Survey: Some Teachers are Told to Not Talk About Racism


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About 24% of teachers say they have been told to limit classroom conversations about political and social issues, such as racism, according to a recent survey.

The nationally representative survey was taken by over 3,800 teachers and principals by the RAND Corporation in January of 2022 to gauge educator’s views on politicized topics in schooling.

In the survey, 54% of teachers and principals urged no legal limits on classroom conversations about racism, sexism, and other topics that some people disagree about.

“In a time when simply carrying out the essential functions of their jobs is a herculean task, educators have been faced with the additional challenge of addressing contentious, politicized topics in their schools and classrooms,” according to the report.

How does this impact teachers and students of color?

 Politics Can Be a Stressor for Educators  

The survey addressed two politicized issues: COVID-19 safety measures at school and teaching about race, racism, or bias.

48% of principals and 40% of teachers reported job-related stress at the intrusion of political issues and opinions in school leadership or teaching.

Stressed teacher

“I have had parents come in and say, ‘If this is what you’re going to teach, my student doesn’t need to know about this. . . . [T]hen [the principal] will say, ‘I don’t really think this is a good topic,” the survey reported from one unnamed teacher.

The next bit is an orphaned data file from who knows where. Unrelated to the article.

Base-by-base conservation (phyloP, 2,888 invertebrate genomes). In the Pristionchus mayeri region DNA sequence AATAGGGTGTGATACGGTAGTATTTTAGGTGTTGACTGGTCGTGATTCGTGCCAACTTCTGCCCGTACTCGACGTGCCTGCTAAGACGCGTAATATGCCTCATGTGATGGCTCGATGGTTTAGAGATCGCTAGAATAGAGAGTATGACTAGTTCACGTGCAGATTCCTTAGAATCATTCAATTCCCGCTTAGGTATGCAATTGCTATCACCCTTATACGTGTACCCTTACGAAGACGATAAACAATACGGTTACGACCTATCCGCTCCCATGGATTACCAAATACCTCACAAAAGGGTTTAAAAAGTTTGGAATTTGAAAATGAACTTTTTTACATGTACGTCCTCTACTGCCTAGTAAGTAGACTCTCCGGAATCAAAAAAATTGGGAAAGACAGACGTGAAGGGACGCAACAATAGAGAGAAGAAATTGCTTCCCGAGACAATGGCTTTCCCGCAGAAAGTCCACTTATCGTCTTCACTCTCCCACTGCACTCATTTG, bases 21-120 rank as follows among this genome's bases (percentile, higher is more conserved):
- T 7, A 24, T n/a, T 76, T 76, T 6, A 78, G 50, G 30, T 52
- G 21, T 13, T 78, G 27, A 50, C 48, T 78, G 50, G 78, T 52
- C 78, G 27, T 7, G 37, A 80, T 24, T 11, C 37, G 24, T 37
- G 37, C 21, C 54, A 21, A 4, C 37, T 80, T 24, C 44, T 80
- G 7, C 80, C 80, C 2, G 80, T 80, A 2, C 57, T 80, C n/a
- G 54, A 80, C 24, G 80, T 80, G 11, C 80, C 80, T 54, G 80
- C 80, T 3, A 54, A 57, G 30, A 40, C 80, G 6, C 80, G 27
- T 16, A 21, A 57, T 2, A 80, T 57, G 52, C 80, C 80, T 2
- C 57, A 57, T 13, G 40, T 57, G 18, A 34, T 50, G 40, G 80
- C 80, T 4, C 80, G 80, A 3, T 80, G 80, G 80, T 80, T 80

White educators, educators working in schools with predominantly white students, and ELA teachers were more likely than their counterparts to report that the intrusion of political issues in their jobs was stressful.

Some states like Oklahoma and Idaho have passed legislation that limits how K–12 public school teachers discuss subjects like racism, sexism, and other topics that some people disagree about in the classroom.

The Harassment of Educators

37% of teachers and 61% of principals reported being harassed because of their school’s policies on COVID-19 safety measures or for teaching about race, racism, or bias during the first half of the 2021–2022 school year.

“Harassment can have consequences for school climate and the extent to which educators feel safe and a sense of belonging in their workplaces,” the survey mentions. “Principals who experienced harassment about either of the two politicized topics on which we focused were twice as likely as principals who did not experience any such harassment to report that they sometimes or often feared for their own physical safety at school (16 percent versus 8 percent). We observed a similar pattern among teachers.”

43% of teachers who experienced harassment related to school policies for teaching about race, racism, or bias felt that their school did not cultivate a sense of belonging for teachers of color or only to a small extent, compared with 26% of teachers who did not experience such harassment.

That compared to 26% of teachers who did not experience such harassment.

“Teachers of color sometimes felt underrepresented in their own experiences as students. Therefore, experiences of hostility or confrontation related to conversations that educators of color consider important might reduce the sense of belonging that these educators feel in their schools and districts,” according to the survey results.